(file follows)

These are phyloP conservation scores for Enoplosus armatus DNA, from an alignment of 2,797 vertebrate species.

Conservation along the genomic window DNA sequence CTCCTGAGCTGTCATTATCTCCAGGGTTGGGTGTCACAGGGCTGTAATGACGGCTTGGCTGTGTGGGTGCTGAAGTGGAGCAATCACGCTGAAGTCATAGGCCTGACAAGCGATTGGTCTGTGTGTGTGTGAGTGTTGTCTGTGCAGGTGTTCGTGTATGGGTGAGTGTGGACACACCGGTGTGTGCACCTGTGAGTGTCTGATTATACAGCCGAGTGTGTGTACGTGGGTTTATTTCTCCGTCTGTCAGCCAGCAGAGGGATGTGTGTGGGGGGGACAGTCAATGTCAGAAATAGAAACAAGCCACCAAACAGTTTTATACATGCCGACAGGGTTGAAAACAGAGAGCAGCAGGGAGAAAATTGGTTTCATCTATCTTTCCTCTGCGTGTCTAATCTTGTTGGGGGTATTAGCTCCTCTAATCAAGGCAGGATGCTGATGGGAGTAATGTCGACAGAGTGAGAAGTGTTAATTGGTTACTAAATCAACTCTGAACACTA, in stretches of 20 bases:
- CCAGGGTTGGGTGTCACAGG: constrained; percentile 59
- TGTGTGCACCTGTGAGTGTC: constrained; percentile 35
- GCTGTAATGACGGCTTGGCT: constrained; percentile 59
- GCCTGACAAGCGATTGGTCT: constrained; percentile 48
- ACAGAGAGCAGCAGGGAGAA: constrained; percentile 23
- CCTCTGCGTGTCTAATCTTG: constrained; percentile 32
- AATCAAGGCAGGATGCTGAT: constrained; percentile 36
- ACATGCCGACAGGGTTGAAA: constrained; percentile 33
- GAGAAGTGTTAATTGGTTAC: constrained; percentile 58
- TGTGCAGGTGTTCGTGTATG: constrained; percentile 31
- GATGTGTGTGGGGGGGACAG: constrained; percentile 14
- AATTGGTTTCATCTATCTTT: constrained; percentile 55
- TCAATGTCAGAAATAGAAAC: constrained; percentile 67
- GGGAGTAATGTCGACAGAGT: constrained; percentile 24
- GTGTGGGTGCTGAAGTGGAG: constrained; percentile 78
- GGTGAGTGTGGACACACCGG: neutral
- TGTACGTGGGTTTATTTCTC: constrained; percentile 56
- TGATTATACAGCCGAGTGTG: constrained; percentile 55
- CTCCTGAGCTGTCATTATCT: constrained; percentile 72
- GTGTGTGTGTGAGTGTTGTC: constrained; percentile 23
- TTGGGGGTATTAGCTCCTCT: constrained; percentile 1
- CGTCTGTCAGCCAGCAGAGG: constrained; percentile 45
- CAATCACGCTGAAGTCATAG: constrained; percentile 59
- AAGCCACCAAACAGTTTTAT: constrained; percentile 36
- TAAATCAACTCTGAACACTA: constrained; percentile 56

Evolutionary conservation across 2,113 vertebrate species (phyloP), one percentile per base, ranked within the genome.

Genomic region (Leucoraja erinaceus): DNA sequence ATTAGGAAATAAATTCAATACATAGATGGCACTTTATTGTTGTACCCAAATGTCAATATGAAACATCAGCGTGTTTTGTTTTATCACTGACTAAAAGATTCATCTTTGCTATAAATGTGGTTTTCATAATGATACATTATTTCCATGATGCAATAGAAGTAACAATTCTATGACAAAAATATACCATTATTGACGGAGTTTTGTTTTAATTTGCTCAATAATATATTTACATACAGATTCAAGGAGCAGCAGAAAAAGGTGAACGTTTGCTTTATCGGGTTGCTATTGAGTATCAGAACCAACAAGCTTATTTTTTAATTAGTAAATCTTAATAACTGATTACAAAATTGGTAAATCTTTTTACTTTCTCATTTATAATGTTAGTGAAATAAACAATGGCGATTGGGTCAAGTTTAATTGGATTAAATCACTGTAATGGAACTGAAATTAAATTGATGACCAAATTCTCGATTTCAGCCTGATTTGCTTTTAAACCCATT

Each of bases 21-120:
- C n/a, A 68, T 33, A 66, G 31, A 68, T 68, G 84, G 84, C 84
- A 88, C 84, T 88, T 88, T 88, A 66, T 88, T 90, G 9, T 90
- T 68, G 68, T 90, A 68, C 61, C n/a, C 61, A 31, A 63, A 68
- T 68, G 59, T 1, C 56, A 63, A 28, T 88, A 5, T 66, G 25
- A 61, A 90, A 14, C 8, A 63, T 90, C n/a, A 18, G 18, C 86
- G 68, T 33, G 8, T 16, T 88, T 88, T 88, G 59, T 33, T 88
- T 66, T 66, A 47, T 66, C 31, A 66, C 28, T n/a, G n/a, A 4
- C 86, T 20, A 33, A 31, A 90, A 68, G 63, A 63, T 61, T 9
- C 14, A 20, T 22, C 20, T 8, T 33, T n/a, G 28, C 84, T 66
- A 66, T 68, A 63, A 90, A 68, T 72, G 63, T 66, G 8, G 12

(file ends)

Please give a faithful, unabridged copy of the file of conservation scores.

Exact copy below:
These are phyloP conservation scores for Enoplosus armatus DNA, from an alignment of 2,797 vertebrate species.

Conservation along the genomic window DNA sequence CTCCTGAGCTGTCATTATCTCCAGGGTTGGGTGTCACAGGGCTGTAATGACGGCTTGGCTGTGTGGGTGCTGAAGTGGAGCAATCACGCTGAAGTCATAGGCCTGACAAGCGATTGGTCTGTGTGTGTGTGAGTGTTGTCTGTGCAGGTGTTCGTGTATGGGTGAGTGTGGACACACCGGTGTGTGCACCTGTGAGTGTCTGATTATACAGCCGAGTGTGTGTACGTGGGTTTATTTCTCCGTCTGTCAGCCAGCAGAGGGATGTGTGTGGGGGGGACAGTCAATGTCAGAAATAGAAACAAGCCACCAAACAGTTTTATACATGCCGACAGGGTTGAAAACAGAGAGCAGCAGGGAGAAAATTGGTTTCATCTATCTTTCCTCTGCGTGTCTAATCTTGTTGGGGGTATTAGCTCCTCTAATCAAGGCAGGATGCTGATGGGAGTAATGTCGACAGAGTGAGAAGTGTTAATTGGTTACTAAATCAACTCTGAACACTA, in stretches of 20 bases:
- CCAGGGTTGGGTGTCACAGG: constrained; percentile 59
- TGTGTGCACCTGTGAGTGTC: constrained; percentile 35
- GCTGTAATGACGGCTTGGCT: constrained; percentile 59
- GCCTGACAAGCGATTGGTCT: constrained; percentile 48
- ACAGAGAGCAGCAGGGAGAA: constrained; percentile 23
- CCTCTGCGTGTCTAATCTTG: constrained; percentile 32
- AATCAAGGCAGGATGCTGAT: constrained; percentile 36
- ACATGCCGACAGGGTTGAAA: constrained; percentile 33
- GAGAAGTGTTAATTGGTTAC: constrained; percentile 58
- TGTGCAGGTGTTCGTGTATG: constrained; percentile 31
- GATGTGTGTGGGGGGGACAG: constrained; percentile 14
- AATTGGTTTCATCTATCTTT: constrained; percentile 55
- TCAATGTCAGAAATAGAAAC: constrained; percentile 67
- GGGAGTAATGTCGACAGAGT: constrained; percentile 24
- GTGTGGGTGCTGAAGTGGAG: constrained; percentile 78
- GGTGAGTGTGGACACACCGG: neutral
- TGTACGTGGGTTTATTTCTC: constrained; percentile 56
- TGATTATACAGCCGAGTGTG: constrained; percentile 55
- CTCCTGAGCTGTCATTATCT: constrained; percentile 72
- GTGTGTGTGTGAGTGTTGTC: constrained; percentile 23
- TTGGGGGTATTAGCTCCTCT: constrained; percentile 1
- CGTCTGTCAGCCAGCAGAGG: constrained; percentile 45
- CAATCACGCTGAAGTCATAG: constrained; percentile 59
- AAGCCACCAAACAGTTTTAT: constrained; percentile 36
- TAAATCAACTCTGAACACTA: constrained; percentile 56

Evolutionary conservation across 2,113 vertebrate species (phyloP), one percentile per base, ranked within the genome.

Genomic region (Leucoraja erinaceus): DNA sequence ATTAGGAAATAAATTCAATACATAGATGGCACTTTATTGTTGTACCCAAATGTCAATATGAAACATCAGCGTGTTTTGTTTTATCACTGACTAAAAGATTCATCTTTGCTATAAATGTGGTTTTCATAATGATACATTATTTCCATGATGCAATAGAAGTAACAATTCTATGACAAAAATATACCATTATTGACGGAGTTTTGTTTTAATTTGCTCAATAATATATTTACATACAGATTCAAGGAGCAGCAGAAAAAGGTGAACGTTTGCTTTATCGGGTTGCTATTGAGTATCAGAACCAACAAGCTTATTTTTTAATTAGTAAATCTTAATAACTGATTACAAAATTGGTAAATCTTTTTACTTTCTCATTTATAATGTTAGTGAAATAAACAATGGCGATTGGGTCAAGTTTAATTGGATTAAATCACTGTAATGGAACTGAAATTAAATTGATGACCAAATTCTCGATTTCAGCCTGATTTGCTTTTAAACCCATT

Each of bases 21-120:
- C n/a, A 68, T 33, A 66, G 31, A 68, T 68, G 84, G 84, C 84
- A 88, C 84, T 88, T 88, T 88, A 66, T 88, T 90, G 9, T 90
- T 68, G 68, T 90, A 68, C 61, C n/a, C 61, A 31, A 63, A 68
- T 68, G 59, T 1, C 56, A 63, A 28, T 88, A 5, T 66, G 25
- A 61, A 90, A 14, C 8, A 63, T 90, C n/a, A 18, G 18, C 86
- G 68, T 33, G 8, T 16, T 88, T 88, T 88, G 59, T 33, T 88
- T 66, T 66, A 47, T 66, C 31, A 66, C 28, T n/a, G n/a, A 4
- C 86, T 20, A 33, A 31, A 90, A 68, G 63, A 63, T 61, T 9
- C 14, A 20, T 22, C 20, T 8, T 33, T n/a, G 28, C 84, T 66
- A 66, T 68, A 63, A 90, A 68, T 72, G 63, T 66, G 8, G 12